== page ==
Sociodemographic differences in selected eating practices among alternative high school students.

Published

Journal Article

BACKGROUND: Students attending alternative high schools are an at-risk group of youth for poor health behaviors and obesity. However, little is known about their dietary practices. OBJECTIVE: To examine associations between sex, race/ethnicity, and socioeconomic status and selected dietary practices, including consumption of sugar-sweetened beverages, high-fat foods, and fruits and vegetables and fast-food restaurant use, among students attending alternative high schools. DESIGN: Population-based, cross-sectional study. SUBJECTS/SETTING: A convenience sample of adolescents (n=145; 52% men; 63% aged <18 years; and 39% white, 32% African American, and 29% other/multiracial) attending six alternative high schools in the St Paul/Minneapolis, MN, metropolitan area completed a survey. Students were participants in the Team COOL (Controlling Overweight and Obesity for Life) pilot study, a group randomized obesity prevention trial. STATISTICAL ANALYSES PERFORMED: Descriptive statistics were used to describe dietary practices. Mixed model multivariate analyses were used to assess differences in dietary practices by sex, race/ethnicity, and socioeconomic status. RESULTS: Regular soda was consumed at least five to six times per week by more than half of students. One half of students reported eating or drinking something from a fast-food restaurant at least three to four times a week. African-American students had the highest consumption of sugar-sweetened beverages (P=0.025), high-fat foods (P=0.002), and highest frequency of fast-food restaurant use (P<0.025). Mean fruit/vegetable intake was 3.6 servings/day; there were no sociodemographic differences in fruit/vegetable consumption. Higher socioeconomic status was associated with a higher consumption of regular soda (P=0.027). CONCLUSIONS: Racial/ethnic and sex differences in the consumption of regular soda, high-fat foods, and fast-food restaurant use among alternative high school students underscores the importance of implementing health promotion programs in alternative high schools.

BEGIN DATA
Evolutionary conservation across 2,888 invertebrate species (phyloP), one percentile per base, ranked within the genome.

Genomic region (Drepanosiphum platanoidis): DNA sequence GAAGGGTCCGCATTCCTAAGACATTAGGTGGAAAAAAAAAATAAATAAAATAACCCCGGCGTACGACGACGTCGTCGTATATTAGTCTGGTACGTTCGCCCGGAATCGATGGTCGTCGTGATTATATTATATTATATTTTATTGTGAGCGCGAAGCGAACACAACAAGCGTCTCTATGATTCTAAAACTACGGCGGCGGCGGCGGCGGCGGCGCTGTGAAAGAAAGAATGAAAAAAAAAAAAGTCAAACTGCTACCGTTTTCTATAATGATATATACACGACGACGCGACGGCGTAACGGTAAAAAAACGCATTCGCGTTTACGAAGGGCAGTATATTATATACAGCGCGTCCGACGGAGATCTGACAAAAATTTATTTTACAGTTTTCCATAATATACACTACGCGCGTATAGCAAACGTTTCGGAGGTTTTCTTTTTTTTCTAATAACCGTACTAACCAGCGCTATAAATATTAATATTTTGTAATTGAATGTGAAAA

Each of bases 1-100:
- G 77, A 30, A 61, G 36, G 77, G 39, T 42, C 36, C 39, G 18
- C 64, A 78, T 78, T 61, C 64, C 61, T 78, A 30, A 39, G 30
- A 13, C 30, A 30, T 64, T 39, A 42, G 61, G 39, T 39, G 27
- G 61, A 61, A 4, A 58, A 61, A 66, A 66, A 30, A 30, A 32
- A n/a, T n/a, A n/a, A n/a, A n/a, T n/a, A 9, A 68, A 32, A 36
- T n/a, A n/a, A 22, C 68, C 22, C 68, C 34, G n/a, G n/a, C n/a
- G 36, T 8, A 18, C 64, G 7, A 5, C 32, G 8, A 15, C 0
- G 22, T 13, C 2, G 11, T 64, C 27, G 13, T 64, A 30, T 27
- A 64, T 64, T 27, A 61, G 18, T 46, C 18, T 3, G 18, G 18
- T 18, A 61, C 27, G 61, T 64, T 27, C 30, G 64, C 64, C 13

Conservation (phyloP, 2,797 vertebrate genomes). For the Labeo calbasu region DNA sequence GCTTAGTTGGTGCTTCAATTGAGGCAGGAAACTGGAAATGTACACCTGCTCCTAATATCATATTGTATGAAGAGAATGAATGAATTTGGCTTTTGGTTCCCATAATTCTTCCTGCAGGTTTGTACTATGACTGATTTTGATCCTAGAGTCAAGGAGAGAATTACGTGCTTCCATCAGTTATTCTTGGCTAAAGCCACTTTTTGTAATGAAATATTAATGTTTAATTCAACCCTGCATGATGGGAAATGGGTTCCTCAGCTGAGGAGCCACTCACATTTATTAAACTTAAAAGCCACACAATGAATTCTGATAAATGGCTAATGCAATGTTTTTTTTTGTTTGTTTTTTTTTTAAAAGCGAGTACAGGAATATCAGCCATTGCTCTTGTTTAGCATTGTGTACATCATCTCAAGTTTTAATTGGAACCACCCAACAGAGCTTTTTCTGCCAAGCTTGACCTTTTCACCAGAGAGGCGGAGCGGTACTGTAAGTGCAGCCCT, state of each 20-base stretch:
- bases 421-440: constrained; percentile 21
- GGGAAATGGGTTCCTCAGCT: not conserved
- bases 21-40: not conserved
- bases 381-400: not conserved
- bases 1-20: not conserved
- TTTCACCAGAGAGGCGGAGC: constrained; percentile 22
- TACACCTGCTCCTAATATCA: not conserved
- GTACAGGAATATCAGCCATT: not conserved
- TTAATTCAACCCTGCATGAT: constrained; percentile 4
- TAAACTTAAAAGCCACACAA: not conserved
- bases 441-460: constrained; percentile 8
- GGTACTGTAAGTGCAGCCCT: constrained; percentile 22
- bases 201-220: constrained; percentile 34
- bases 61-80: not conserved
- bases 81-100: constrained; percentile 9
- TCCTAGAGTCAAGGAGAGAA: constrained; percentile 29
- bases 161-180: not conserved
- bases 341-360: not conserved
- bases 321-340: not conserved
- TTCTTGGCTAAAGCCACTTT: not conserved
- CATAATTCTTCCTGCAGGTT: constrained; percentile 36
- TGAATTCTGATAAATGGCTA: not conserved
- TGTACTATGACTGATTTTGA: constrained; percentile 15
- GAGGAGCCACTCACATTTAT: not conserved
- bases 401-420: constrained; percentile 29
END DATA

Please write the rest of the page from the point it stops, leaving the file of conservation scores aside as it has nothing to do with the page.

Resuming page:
Full Text

Duke Authors

Cited Authors

  • Arcan, C; Kubik, MY; Fulkerson, JA; Story, M

Published Date

  • May 2009

Published In

Volume / Issue

  • 109 / 5

Start / End Page

  • 823 - 829

PubMed ID

  • 19394468

Pubmed Central ID

  • 19394468

Electronic International Standard Serial Number (EISSN)

  • 1878-3570

Digital Object Identifier (DOI)

  • 10.1016/j.jada.2009.02.001

Language

  • eng

Conference Location

  • United States